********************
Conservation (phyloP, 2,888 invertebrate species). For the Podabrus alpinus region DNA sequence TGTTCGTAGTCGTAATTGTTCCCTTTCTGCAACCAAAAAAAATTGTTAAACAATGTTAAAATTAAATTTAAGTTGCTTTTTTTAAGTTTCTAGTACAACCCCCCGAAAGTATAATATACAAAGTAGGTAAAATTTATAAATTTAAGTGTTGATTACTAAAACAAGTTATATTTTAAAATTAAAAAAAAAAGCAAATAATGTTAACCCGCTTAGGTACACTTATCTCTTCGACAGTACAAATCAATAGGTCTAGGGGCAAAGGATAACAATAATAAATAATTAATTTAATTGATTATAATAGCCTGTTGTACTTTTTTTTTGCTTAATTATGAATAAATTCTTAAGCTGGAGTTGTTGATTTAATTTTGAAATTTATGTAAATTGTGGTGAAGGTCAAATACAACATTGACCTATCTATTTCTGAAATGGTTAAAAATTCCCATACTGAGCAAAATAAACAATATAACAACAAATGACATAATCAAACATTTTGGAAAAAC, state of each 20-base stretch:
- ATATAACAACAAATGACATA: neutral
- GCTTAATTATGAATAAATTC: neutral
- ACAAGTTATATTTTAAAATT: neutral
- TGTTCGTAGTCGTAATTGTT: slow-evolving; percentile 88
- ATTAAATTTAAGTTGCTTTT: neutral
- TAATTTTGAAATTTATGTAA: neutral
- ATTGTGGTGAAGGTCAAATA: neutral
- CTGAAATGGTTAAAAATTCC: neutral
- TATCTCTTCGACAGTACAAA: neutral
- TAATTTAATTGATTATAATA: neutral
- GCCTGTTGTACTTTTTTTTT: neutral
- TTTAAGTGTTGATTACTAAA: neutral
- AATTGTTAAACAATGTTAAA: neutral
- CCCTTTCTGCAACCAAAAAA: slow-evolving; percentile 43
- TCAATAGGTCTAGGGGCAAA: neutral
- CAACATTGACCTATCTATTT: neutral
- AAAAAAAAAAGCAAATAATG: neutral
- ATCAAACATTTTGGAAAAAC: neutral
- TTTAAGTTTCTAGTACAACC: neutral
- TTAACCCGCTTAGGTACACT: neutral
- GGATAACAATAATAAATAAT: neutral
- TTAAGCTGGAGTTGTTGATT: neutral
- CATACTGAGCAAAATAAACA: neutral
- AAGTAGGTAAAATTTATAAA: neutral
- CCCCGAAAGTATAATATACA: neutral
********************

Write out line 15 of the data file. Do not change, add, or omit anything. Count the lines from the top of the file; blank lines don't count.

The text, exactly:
- CCCTTTCTGCAACCAAAAAA: slow-evolving; percentile 43